So how can they help you advocate for teens? Well, they can't, unless they understand why they should and how they can go about it. Your first step is to inform and energize them. Keep in mind that many adults don't really understand teenagers and sometimes they're even a little afraid of them. Your job may be simply to demystify teens and help others understand why they do what they do.

  • Offer to do a short session at a library staff meeting and/or new employee orientation on teen developmental needs.
  • When you are chatting with co-workers in the break room, share interesting stories about teens and the value of teen services.
  • Come up with a joint project in which you can work with children's or adult services librarians to serve both teens and children or adults.
  • Make a note when you see a positive interaction between another staff member and a teen, and follow up by complimenting your colleague, either verbally or with a quick note.
  • Find out which of your colleagues have teenagers at home, or work with teens in some other part of the community--at church, at a volunteer organization, as a coach, etc.
  • Find opportunities to remind your colleagues that helping teens grow into strong and capable adults is good for the whole community.
  • Share your own enthusiasm for teen services at every opportunity--others will be swept up in your wake.
  • Find out if you can take another staff member along with you when you speak at schools or at community events.

When teen services and teens are seen in a more positive light, advocacy becomes the next step. To help your colleagues advocate, you will need to continue to provide them with the necessary information. Read More →

YALSA President Shannon Peterson and I have been talking about her presidential theme of Amplified: Speaking Up for Teens and Libraries, and we were discussing the effort to build strong ties between YALSA and our members and library administrators. In May and June, I wrote a six-part series for this blog on how to work with library managers and administrators. Those posts were based partly on a survey that YALSA conducted of members who identified as supervisors and managers. One of the things we asked was what were some of the buzz words, lingo, and hot topics that made managers prick up their ears and listen. So here are some of those terms and ways you might incorporate them into your conversations with your managers:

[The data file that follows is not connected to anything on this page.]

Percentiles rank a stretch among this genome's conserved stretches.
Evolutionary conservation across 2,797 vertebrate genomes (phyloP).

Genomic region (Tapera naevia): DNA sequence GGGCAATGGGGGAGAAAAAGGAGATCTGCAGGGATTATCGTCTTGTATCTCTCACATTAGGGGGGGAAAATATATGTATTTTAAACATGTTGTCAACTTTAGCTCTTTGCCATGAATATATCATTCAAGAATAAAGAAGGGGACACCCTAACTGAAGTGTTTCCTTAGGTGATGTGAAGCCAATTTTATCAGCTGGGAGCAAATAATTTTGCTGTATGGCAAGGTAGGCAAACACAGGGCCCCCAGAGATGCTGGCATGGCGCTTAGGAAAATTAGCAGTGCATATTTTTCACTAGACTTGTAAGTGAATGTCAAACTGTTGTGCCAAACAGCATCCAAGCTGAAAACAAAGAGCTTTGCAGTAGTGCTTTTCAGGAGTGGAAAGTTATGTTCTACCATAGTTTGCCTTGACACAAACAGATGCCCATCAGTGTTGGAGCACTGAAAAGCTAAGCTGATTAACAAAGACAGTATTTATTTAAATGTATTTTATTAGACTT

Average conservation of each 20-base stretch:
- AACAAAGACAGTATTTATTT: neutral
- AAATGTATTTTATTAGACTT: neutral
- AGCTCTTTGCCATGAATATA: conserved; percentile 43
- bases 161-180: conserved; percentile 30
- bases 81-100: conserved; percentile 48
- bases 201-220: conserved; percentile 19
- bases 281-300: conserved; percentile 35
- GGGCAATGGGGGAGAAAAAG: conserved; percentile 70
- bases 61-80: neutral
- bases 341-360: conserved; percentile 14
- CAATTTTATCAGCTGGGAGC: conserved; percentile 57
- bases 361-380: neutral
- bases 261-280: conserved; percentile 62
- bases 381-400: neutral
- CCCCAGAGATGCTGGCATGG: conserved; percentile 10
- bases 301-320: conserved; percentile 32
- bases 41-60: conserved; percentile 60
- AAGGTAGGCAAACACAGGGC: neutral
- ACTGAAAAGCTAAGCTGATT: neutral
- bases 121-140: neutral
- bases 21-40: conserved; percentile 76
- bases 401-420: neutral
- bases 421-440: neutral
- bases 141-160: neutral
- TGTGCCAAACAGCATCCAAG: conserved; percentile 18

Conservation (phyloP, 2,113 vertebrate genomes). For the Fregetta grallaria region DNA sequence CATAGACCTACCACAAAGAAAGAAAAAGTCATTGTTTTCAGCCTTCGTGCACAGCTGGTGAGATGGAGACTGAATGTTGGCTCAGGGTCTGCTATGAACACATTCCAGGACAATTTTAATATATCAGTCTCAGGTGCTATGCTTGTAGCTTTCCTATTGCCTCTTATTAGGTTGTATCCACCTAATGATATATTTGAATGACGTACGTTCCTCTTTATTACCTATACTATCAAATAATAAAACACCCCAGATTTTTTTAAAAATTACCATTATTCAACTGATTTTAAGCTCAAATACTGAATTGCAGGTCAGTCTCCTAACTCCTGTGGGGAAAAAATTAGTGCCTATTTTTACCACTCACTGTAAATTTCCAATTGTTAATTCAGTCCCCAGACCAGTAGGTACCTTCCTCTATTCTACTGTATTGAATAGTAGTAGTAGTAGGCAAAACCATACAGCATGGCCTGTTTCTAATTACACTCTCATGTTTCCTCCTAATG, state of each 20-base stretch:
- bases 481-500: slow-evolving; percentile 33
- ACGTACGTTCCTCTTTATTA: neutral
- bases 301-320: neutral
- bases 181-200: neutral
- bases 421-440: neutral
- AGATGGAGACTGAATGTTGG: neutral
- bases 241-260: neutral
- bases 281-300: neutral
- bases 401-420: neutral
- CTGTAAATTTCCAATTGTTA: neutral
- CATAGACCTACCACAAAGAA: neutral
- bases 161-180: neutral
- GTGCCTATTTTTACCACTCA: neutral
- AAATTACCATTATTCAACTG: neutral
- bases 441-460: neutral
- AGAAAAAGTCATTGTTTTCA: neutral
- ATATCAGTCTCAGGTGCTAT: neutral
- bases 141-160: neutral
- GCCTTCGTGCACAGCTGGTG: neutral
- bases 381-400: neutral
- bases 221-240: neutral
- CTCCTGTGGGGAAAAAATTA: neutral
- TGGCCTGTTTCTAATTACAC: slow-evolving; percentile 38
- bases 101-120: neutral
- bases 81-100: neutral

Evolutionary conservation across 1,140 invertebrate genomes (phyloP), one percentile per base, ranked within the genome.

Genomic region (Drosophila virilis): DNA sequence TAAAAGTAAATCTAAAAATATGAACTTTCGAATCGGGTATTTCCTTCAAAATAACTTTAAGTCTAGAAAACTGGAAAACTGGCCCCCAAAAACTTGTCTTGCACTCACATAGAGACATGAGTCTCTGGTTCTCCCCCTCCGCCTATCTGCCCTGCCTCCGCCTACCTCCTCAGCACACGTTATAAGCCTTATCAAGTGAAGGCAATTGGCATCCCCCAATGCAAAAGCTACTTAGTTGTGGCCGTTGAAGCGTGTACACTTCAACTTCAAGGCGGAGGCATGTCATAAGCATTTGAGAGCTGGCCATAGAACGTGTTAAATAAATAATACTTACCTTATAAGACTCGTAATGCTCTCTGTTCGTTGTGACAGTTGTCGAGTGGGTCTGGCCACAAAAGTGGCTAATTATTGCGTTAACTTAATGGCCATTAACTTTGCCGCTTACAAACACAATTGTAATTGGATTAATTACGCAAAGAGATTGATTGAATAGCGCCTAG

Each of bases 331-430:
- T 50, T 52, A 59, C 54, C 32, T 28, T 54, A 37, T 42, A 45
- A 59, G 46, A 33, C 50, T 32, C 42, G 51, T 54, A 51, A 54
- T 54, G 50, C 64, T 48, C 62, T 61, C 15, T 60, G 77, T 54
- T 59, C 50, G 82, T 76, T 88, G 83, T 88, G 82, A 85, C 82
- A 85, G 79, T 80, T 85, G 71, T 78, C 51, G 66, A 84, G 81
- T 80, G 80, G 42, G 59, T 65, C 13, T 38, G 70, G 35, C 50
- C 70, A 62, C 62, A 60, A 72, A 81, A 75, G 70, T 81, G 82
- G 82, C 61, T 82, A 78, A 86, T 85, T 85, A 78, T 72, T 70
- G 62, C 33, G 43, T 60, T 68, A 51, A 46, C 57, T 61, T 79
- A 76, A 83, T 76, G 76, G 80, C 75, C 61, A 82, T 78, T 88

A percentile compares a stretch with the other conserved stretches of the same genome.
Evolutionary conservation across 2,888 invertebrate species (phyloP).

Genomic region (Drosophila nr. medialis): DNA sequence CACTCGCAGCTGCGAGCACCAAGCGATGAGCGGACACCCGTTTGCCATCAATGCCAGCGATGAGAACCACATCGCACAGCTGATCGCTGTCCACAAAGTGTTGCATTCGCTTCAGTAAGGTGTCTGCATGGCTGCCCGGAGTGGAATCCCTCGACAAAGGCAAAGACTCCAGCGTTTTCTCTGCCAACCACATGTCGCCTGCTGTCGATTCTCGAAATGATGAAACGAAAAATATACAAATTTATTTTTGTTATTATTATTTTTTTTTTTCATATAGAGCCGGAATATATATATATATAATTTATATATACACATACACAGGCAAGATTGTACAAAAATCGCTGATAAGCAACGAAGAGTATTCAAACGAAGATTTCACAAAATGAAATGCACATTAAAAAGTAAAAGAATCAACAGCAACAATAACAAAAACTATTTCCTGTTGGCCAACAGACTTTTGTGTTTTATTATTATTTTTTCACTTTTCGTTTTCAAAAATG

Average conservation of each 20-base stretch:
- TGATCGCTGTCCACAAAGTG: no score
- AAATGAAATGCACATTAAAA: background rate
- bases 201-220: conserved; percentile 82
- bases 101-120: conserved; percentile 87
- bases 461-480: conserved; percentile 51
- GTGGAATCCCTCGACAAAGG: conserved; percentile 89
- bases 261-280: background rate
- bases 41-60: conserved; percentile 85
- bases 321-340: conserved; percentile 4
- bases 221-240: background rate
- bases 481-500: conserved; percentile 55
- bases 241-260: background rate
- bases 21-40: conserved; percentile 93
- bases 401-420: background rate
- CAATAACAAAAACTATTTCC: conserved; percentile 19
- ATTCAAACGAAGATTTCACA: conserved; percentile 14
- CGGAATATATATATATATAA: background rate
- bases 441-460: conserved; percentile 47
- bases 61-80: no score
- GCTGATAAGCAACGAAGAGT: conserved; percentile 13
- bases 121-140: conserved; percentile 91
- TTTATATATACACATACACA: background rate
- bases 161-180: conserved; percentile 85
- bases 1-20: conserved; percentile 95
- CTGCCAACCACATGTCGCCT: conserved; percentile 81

ROI. This is manager-speak for “return on investment.” It's really pretty straightforward. Managers want to know that if the library invests time, money, personnel, and equipment on a service, program, or collection, there will be some return on that investment. What kind of return? Maybe you can demonstrate that the effort you invested in putting on a dynamite program resulted in increased circulation in a particular area or from a particular demographic. Maybe adding a service, like homework help, resulted in reaching a previously under-served segment of the community. The more you can collect data (track circulation before and after the program; keep count of the number of new cards that were issued to participants in a new program or service, etc.), the easier it will be for you to show your managers how much return you got from your investment. Read More →

As part of YALSA President Shannon Peterson's presidential theme (Amplified: Speaking Up for Teens and Libraries), YALSA is working on a number of projects to help YALSA members speak up for teens and for teen library services. As part of this effort, I recently worked with other YALSA members to update YALSA's Advocacy Toolkit. The new, updated, streamlined version can be found here, in PDF format, for easy downloading and sharing.

The toolkit it just that: a collection of easy-to-use tools for doing everyday advocacy in your library. The topics covered include:

  • What is advocacy? The differences between advocacy, marketing, and lobbying.
  • Everyday advocacy: what you can do in five minutes, fifteen minutes, thirty minutes, or more.
  • Developing and delivering your message: how to develop a persuasive message and deliver it with conviction.
  • Using web tools for advocacy: getting maximum impact from social media. Read More →

At the 2013 ALA Annual Conference, the YALSA board discussed an issue that we have been grappling with for some time: how do we get library administrators on board with the idea that teen services and programs are important, and deserve a fair piece of the library pie?